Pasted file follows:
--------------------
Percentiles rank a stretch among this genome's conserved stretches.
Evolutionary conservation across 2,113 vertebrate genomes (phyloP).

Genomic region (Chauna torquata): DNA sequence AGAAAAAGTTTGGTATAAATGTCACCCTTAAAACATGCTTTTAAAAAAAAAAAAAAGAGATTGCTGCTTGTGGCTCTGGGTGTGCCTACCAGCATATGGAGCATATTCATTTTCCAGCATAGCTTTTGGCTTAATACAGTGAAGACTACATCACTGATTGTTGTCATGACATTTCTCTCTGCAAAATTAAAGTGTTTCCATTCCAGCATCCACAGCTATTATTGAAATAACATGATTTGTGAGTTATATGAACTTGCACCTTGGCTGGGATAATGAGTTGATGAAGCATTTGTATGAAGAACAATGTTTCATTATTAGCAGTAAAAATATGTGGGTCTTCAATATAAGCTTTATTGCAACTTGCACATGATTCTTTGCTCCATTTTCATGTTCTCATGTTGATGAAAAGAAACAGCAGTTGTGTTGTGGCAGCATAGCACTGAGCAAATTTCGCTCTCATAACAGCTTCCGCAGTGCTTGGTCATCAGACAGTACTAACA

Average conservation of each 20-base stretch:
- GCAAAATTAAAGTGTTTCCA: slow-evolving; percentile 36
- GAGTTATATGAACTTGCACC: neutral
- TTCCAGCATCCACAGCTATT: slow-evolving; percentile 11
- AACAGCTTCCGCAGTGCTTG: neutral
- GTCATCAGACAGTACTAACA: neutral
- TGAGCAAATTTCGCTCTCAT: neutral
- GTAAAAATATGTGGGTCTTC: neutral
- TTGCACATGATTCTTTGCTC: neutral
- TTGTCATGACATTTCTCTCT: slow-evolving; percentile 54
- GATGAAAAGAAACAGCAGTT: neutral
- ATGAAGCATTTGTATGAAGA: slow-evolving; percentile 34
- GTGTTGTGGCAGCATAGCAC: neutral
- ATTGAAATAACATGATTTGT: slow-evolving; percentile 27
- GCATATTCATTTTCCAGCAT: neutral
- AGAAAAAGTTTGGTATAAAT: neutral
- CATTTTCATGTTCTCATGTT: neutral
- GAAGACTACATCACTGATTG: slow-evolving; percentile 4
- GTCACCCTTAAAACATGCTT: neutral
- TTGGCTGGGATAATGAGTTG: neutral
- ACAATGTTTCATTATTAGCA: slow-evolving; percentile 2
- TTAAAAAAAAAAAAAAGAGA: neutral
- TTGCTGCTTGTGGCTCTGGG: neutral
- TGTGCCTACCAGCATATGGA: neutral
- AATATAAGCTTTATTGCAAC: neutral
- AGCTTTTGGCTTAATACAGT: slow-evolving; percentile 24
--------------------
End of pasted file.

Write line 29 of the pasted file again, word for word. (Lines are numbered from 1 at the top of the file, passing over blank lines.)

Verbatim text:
- AGCTTTTGGCTTAATACAGT: slow-evolving; percentile 24